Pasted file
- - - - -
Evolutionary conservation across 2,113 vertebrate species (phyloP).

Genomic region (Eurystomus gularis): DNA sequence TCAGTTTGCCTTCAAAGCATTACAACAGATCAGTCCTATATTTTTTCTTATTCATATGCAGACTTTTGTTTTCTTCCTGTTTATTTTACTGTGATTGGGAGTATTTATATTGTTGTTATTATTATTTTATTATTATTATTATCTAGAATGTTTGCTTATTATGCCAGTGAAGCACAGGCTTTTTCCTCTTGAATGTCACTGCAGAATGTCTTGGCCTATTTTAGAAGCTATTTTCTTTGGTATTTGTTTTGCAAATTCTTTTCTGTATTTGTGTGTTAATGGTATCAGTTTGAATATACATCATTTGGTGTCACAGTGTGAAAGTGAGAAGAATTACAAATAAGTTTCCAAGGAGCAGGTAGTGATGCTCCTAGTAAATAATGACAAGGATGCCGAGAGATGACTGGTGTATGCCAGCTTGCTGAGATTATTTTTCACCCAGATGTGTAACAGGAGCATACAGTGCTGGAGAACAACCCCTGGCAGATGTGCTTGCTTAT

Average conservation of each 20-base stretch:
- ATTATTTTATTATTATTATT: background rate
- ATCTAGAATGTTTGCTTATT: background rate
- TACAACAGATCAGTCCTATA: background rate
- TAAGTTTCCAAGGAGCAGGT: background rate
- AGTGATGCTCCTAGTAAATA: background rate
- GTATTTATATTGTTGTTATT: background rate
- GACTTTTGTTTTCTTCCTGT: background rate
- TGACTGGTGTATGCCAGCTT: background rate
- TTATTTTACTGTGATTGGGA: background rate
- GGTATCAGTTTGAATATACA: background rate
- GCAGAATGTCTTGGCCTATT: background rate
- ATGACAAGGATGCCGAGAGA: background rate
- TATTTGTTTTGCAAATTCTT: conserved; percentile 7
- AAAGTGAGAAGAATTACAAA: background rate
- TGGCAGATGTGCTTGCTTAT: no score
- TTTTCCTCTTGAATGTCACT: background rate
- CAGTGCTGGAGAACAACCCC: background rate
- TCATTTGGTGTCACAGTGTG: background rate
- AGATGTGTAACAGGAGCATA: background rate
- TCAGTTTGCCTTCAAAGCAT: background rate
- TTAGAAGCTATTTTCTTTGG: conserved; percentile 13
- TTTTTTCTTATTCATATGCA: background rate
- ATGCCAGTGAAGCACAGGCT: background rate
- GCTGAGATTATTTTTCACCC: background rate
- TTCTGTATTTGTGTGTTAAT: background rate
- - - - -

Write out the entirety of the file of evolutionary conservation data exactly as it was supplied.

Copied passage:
Evolutionary conservation across 2,113 vertebrate species (phyloP).

Genomic region (Eurystomus gularis): DNA sequence TCAGTTTGCCTTCAAAGCATTACAACAGATCAGTCCTATATTTTTTCTTATTCATATGCAGACTTTTGTTTTCTTCCTGTTTATTTTACTGTGATTGGGAGTATTTATATTGTTGTTATTATTATTTTATTATTATTATTATCTAGAATGTTTGCTTATTATGCCAGTGAAGCACAGGCTTTTTCCTCTTGAATGTCACTGCAGAATGTCTTGGCCTATTTTAGAAGCTATTTTCTTTGGTATTTGTTTTGCAAATTCTTTTCTGTATTTGTGTGTTAATGGTATCAGTTTGAATATACATCATTTGGTGTCACAGTGTGAAAGTGAGAAGAATTACAAATAAGTTTCCAAGGAGCAGGTAGTGATGCTCCTAGTAAATAATGACAAGGATGCCGAGAGATGACTGGTGTATGCCAGCTTGCTGAGATTATTTTTCACCCAGATGTGTAACAGGAGCATACAGTGCTGGAGAACAACCCCTGGCAGATGTGCTTGCTTAT

Average conservation of each 20-base stretch:
- ATTATTTTATTATTATTATT: background rate
- ATCTAGAATGTTTGCTTATT: background rate
- TACAACAGATCAGTCCTATA: background rate
- TAAGTTTCCAAGGAGCAGGT: background rate
- AGTGATGCTCCTAGTAAATA: background rate
- GTATTTATATTGTTGTTATT: background rate
- GACTTTTGTTTTCTTCCTGT: background rate
- TGACTGGTGTATGCCAGCTT: background rate
- TTATTTTACTGTGATTGGGA: background rate
- GGTATCAGTTTGAATATACA: background rate
- GCAGAATGTCTTGGCCTATT: background rate
- ATGACAAGGATGCCGAGAGA: background rate
- TATTTGTTTTGCAAATTCTT: conserved; percentile 7
- AAAGTGAGAAGAATTACAAA: background rate
- TGGCAGATGTGCTTGCTTAT: no score
- TTTTCCTCTTGAATGTCACT: background rate
- CAGTGCTGGAGAACAACCCC: background rate
- TCATTTGGTGTCACAGTGTG: background rate
- AGATGTGTAACAGGAGCATA: background rate
- TCAGTTTGCCTTCAAAGCAT: background rate
- TTAGAAGCTATTTTCTTTGG: conserved; percentile 13
- TTTTTTCTTATTCATATGCA: background rate
- ATGCCAGTGAAGCACAGGCT: background rate
- GCTGAGATTATTTTTCACCC: background rate
- TTCTGTATTTGTGTGTTAAT: background rate